This first appeared way back when on Madeloud.

The maybe not-so-secret truth about a lot of evil black metal is that it’s not really all that evil. Genuinely disaffected Scandinavian losers burning churches and shooting each other have more or less given way to multi-national art school kids happily orchestrating noisy ambience on their hard drives.

Don’t get me wrong; I generally like the hipster music better, and not just because, atheist though I am I don’t really approve of burning churches. And, you know, some of my best friends went to art school. Perhaps Typhos and Necromorbus of Funeral Mist also attended, for all I know. On the one hand, I could absolutely believe that they did…and yet, even when it seems most like they must have ponied up some tuition at some point, they still sound completely feral.. “White Stone” encapsulates the dichotomy; built around a scraping guitar noise like granite being dragged across granite, it’s heavy in a Melvins-heavy way that really takes some thought and arrangement. And yet, there’s none of the Melvins’ brutal, indie wit here; on the contrary, if there’s a brain in this track, it seems entirely focused on dragging the leaden blasphemies from the singer’s bleeding throat.

Take any twelve black metal albums, put them together, and “White Stone” would be the weirdest track on any of them. On Maranatha, though, its not even the oddest song. That would probably be “Blessed Curse”. For twelve minutes, a dark-robed preacher intermittently declaims ominous verses; the Funeral Mist duo intermittently howl; the music surges and squawls…and the drums lock into a march that keeps threatening to shift just a hair into something syncopated and danceable, presuming you could dance while being crushed beneath a gutted Leviathan. Not much less bizarre is “Jesus Saves!”, which starts out in more traditional full ranting blackened death mode, all racing drum machines and raw voiced shrieks set against a pummeling cathedral of grandiose bleakness. And then, you get five and a half minutes in….and suddenly you’re listening to a repetitive, space grunge guitar figure. It’s as if Darkthrone suddenly got mugged by Sonic Youth…or maybe drank some foul brew and transformed itself into Sonic Youth in order to lull you into a false sense of security. Thurston Moore might create a performance piece about burning a church, but he wouldn’t actually do it, right?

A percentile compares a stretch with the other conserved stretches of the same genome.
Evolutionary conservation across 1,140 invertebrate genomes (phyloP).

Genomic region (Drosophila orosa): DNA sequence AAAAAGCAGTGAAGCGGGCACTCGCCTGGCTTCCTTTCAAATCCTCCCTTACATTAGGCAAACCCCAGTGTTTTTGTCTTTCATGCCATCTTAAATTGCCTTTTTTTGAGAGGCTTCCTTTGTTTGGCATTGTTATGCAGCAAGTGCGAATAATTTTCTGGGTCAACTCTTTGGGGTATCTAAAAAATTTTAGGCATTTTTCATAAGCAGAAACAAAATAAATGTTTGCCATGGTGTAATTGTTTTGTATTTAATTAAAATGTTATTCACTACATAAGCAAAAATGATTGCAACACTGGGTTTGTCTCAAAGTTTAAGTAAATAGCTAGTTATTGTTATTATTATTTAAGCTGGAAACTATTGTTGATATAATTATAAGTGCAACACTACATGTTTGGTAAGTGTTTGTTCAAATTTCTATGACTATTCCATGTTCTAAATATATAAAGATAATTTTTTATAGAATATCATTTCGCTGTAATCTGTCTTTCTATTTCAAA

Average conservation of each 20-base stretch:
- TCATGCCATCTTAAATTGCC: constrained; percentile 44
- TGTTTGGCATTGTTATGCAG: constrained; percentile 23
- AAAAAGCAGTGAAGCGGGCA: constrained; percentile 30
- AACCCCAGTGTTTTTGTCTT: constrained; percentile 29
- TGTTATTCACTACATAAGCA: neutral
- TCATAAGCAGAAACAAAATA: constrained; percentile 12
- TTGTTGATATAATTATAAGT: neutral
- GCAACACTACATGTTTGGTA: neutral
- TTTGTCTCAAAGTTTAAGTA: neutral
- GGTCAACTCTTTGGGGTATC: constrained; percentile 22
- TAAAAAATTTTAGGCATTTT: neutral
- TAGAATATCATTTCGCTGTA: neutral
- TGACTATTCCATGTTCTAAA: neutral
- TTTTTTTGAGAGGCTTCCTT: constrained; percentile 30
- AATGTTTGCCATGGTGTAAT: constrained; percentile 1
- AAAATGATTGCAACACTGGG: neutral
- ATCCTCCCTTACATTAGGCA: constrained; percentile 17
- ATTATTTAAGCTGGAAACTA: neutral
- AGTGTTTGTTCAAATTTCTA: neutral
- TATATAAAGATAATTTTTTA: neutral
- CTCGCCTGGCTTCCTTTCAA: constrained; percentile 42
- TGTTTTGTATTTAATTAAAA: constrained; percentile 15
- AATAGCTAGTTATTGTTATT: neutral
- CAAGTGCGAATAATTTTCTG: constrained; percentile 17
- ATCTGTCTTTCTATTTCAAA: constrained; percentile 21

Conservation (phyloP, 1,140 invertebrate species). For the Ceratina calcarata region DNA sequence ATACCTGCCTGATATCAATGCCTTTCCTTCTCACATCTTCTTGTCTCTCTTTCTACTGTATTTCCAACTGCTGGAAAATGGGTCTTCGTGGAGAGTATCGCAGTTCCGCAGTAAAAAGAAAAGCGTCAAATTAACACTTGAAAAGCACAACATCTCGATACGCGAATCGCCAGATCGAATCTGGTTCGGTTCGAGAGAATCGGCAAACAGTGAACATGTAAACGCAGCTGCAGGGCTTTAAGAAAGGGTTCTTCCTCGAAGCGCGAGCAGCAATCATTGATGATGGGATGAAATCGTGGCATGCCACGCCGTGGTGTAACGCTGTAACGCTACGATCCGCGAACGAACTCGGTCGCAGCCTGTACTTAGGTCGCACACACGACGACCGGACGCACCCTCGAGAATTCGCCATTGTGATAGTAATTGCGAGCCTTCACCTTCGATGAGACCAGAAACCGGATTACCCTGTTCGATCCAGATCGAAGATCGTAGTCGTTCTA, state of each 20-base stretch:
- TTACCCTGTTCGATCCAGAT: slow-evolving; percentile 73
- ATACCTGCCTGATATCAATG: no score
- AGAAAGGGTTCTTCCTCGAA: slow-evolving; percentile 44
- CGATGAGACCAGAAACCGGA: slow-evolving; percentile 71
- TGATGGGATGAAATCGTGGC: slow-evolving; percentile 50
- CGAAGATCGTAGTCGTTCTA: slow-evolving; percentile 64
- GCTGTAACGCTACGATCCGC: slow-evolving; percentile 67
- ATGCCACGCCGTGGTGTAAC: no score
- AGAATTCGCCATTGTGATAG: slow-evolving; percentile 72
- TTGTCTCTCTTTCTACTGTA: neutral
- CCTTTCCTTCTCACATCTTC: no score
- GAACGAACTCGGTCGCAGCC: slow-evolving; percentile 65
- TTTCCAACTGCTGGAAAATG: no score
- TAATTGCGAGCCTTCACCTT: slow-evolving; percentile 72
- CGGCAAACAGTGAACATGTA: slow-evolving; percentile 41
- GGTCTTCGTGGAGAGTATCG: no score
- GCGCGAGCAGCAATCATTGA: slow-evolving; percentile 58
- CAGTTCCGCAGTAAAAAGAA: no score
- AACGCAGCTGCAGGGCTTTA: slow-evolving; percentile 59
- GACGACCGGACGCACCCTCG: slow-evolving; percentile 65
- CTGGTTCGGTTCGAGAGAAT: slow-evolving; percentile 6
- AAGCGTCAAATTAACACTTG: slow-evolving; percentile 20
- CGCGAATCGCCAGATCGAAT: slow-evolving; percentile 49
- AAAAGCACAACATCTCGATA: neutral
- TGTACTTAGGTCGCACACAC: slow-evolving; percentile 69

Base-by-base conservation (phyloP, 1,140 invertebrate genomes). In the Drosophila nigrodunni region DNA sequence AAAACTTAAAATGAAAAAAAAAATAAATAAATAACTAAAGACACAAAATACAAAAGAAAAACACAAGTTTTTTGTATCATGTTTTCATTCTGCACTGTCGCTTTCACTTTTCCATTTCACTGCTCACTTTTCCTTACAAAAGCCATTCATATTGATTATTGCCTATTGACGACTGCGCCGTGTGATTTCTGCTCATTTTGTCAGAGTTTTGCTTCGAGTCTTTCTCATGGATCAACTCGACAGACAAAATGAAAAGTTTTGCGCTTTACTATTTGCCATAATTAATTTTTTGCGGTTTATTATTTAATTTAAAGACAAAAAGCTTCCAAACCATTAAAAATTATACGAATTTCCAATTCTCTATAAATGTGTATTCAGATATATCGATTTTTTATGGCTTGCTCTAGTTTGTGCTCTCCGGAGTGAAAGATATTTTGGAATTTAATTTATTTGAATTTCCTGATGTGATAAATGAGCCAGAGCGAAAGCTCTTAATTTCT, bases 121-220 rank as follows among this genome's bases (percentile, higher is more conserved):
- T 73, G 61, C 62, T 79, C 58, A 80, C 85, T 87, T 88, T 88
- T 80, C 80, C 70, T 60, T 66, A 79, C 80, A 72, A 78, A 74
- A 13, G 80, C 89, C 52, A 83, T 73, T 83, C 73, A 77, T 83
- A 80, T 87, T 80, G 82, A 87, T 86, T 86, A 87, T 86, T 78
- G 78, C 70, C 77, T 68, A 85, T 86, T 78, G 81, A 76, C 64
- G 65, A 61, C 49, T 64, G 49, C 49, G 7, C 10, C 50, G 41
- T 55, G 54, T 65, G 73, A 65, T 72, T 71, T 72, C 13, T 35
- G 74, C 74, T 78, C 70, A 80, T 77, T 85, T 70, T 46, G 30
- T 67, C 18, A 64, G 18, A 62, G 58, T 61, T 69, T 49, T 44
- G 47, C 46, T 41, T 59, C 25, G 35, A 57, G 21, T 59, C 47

The remaining tracks are all less startling, entrails-on-the-sleeve deathy blackness, though the band’s sense of structure and invention ( the bizarre asthmatic inhalation which opens “Living Temples”; the classical processional which closes “Anti-flesh Nimbus”) never deserts them completely. In a way, the fact that some of the tracks seem closer to the earnest mettalisms of Watain than to the borderline-rock of Nachtmystium only makes Funeral Mist more mysterious. Usually you can tell instantly whether a band is insane or evil, but Funeral Mist seems to be both by turns — either too canny or too fiendish to admit that there’s a difference.

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